We have just celebrated the anniversary of the signing of the Declaration of Independence; now how can we declare ourselves free from stress? This is particularly challenging when you have a move across the country looming over your head.  The key to managing stress before a move is to get rid of all of your belongings and buy all new items at your next duty station. If only it was that easy (or even a remote possibility). Most of us could not possible get rid of our belongings and wouldn’t want to anyway. But, I can dream right? Here are some tangible ways to manage stress before a move that do not involve purchasing a whole new household worth of items.


Have a game plan, make sure you know the answers to the following questions:

• Will you do a DITY move or a PPM (Personally Procured Move)?
• What will you pack yourself?
• How will your pets make it to your new home?
• Will you ship or drive your vehicles (POV)?


You will be able to sleep easier at night knowing you have a plan for your move, the less “unknowns” you have the less stressful the move will be.


I know we do not always get advanced notice, but we often have a pretty good idea when our next move could possibly be happening. Do not leave all of the organizing until the last minute. Inventory your current belongings; including taking photos of everything in its current condition (this could be VERY helpful should some of your items be damaged in the move). Pick a room to go through each day and get rid or donate items you do not need. Here are some tips for the kitchen and office.


Take advantage of other military spouses' knowledge! Visit the "I'm Moving To...” discussion board to share your insight of a military installation or find someone who has been where you are going. Do not forget to check Facebook®. Most installations have an official Facebook® page and — sometimes — even one for spouses to connect. This is a great place to meet a new friend before you even move. I think advice about the best neighborhoods and schools comes from people who can give a first-hand account.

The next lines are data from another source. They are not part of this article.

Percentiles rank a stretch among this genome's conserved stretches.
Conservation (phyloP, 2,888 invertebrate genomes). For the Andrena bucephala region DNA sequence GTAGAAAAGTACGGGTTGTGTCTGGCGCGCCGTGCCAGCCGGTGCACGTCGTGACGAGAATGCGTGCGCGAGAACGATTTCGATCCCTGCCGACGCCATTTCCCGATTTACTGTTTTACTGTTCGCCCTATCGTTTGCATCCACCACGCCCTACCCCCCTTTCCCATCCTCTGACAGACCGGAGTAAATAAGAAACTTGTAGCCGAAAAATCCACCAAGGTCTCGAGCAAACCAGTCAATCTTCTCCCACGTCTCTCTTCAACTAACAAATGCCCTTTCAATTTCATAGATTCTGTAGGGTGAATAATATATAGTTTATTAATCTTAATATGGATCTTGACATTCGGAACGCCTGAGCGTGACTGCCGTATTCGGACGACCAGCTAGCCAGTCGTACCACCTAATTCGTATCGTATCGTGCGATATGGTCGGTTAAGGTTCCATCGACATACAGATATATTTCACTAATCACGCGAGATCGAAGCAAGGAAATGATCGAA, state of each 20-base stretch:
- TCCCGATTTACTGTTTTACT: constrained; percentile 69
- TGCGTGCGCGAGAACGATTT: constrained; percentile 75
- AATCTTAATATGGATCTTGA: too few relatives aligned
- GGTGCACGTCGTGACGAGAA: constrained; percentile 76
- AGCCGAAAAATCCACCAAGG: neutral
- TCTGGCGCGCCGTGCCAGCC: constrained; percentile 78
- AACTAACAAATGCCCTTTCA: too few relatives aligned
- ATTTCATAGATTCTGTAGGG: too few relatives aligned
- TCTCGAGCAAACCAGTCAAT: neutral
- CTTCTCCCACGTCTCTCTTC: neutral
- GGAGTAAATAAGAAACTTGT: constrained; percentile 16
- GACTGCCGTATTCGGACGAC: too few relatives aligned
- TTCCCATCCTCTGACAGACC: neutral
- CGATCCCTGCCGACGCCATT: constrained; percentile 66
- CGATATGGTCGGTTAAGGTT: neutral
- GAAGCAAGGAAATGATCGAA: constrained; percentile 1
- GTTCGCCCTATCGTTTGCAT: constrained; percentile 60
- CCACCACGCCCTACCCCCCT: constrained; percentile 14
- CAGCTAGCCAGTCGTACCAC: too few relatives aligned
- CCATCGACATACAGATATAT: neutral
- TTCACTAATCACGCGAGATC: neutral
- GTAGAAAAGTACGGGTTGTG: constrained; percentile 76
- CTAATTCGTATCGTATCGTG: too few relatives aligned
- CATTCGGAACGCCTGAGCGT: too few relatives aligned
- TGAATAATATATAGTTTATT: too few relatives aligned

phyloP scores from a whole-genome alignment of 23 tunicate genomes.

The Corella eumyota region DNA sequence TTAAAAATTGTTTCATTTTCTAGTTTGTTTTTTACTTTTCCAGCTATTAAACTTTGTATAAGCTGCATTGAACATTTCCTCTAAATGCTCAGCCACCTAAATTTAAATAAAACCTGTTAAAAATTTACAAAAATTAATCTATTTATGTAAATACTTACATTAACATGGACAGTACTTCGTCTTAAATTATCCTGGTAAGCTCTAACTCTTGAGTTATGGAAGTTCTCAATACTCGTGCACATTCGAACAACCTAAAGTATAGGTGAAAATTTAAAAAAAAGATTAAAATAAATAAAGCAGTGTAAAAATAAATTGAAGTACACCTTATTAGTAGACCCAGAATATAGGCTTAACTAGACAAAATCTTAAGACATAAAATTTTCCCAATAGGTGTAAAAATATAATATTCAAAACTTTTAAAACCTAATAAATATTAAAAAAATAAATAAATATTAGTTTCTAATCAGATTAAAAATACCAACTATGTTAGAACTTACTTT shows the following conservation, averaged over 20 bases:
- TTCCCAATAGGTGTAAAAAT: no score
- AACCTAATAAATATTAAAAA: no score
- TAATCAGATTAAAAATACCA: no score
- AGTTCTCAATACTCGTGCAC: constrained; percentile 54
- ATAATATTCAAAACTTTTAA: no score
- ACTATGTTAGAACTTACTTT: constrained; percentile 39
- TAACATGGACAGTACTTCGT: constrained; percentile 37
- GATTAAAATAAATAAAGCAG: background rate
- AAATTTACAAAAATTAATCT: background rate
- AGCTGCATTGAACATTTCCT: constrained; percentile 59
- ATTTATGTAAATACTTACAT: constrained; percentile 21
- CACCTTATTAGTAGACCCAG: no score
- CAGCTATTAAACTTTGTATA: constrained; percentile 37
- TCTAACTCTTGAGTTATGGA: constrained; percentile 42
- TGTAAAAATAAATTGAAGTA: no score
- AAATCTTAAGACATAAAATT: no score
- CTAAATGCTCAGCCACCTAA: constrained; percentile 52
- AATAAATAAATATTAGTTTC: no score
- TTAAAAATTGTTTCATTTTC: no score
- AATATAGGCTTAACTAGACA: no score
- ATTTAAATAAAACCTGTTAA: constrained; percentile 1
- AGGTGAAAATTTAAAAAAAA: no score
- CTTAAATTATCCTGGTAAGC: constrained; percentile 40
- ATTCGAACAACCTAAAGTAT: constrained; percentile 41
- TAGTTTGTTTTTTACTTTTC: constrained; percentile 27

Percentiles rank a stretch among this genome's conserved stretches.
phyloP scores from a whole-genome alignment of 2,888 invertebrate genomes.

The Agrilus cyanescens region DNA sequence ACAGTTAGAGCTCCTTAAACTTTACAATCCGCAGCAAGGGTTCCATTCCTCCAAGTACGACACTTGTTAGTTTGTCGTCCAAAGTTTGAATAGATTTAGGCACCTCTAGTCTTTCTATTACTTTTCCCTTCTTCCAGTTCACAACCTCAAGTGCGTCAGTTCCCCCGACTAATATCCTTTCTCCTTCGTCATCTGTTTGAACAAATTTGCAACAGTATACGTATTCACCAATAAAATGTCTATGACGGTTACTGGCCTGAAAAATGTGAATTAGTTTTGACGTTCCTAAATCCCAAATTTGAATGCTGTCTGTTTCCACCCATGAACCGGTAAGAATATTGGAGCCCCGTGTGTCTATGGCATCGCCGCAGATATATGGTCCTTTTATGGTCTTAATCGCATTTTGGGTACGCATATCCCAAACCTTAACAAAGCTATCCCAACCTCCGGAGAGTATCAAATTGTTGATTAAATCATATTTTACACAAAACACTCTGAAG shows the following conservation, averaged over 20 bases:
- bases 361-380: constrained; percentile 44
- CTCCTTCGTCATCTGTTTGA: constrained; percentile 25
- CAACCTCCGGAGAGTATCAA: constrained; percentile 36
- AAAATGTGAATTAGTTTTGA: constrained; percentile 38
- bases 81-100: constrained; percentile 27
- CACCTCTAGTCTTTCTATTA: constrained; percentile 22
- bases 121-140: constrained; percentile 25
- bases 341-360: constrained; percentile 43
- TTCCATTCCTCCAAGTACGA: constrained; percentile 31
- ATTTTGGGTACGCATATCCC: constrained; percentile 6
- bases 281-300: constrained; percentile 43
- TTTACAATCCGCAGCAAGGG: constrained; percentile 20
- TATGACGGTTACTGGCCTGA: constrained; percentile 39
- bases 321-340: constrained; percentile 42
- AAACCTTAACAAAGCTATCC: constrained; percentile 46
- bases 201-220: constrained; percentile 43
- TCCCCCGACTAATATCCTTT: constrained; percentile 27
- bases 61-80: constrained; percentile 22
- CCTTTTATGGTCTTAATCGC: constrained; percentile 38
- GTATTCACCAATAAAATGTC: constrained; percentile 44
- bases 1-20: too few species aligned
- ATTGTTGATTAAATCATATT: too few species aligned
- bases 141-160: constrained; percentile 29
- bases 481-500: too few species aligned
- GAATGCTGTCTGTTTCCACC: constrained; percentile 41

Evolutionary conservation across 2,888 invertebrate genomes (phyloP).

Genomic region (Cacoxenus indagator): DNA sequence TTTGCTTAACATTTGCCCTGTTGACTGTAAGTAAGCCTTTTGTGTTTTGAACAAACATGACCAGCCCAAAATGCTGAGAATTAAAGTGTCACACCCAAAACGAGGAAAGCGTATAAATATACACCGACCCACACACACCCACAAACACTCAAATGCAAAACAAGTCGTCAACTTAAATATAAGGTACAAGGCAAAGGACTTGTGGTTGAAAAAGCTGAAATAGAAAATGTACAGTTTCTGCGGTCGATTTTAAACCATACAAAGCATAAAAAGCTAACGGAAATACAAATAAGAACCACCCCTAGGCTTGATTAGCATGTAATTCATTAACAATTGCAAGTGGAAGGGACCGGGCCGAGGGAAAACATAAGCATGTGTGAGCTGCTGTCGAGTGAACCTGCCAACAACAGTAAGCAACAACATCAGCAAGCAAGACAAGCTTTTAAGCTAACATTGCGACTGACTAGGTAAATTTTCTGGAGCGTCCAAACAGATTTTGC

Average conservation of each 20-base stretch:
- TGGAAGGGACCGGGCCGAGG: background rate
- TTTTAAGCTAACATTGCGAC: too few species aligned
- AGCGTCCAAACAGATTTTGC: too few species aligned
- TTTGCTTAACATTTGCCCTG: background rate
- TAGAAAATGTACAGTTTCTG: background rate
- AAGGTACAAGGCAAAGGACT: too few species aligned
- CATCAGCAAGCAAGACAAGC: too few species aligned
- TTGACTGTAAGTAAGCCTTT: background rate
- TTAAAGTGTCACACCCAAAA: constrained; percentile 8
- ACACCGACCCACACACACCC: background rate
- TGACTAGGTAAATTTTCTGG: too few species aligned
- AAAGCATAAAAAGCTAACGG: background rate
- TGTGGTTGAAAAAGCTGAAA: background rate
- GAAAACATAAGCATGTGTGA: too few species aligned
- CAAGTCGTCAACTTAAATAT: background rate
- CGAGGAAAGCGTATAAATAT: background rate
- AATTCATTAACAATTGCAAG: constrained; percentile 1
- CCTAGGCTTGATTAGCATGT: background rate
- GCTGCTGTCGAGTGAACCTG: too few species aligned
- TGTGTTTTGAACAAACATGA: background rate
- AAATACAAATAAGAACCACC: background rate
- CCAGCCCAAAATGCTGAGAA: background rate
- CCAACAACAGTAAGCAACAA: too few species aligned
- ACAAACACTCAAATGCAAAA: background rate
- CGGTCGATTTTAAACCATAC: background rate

If you are interested in living on the installation, call the housing office to inquire about housing and potentially, be placed on a waiting list. The housing office's number can easily be found on your new installation's website.

Finally, Have fun

Take a week to revisit your favorite things about the place you are leaving. This will be a nice fun break from the moving stressors. You can also help your kids make a memory book of your favorite places and friends.

Will moving truly ever be stress free? Unfortunately not; but using some of the aforementioned tips, you can hopefully be free from some of the unnecessary stressors during your next move! Please share how you make your move a bit easier in the comments!

Additional Resources:

Military Lodging Facilities Help Eliminate Stress

Occasional Visitor
Very useful tips. The one that has always help me is proper planning and using a calendar. I annotate all kinds of tasks to be accomplished from utilities to be turned off to the scheduled appointments such as packing day, car drop off, etc. I have made a few moves in my 18+ years in the military and my last 3 have been as a single parent including overseas moves. If you have kids and if at all possible have them spend time with relatives so you don't have to worry about them when the movers are in your house. You don't have to worry about their safety and trying to keep them entertained especially the last week or so of your move. The bright side..... If you don't like your current duty station, you get to try a new one. Do your homework by researching your new area, plan ahead, think positive and have fun.
Briana Hartzell USAA


Thank you for commenting! THREE moves by yourself! :) You definitely are an expert on moving! Thanks for sharing your tips; leaving the kids with relatives is a great idea! I too, keep track of everything on a calendar (I feel lost without my daily planner). Thanks again for sharing your tips and experiences!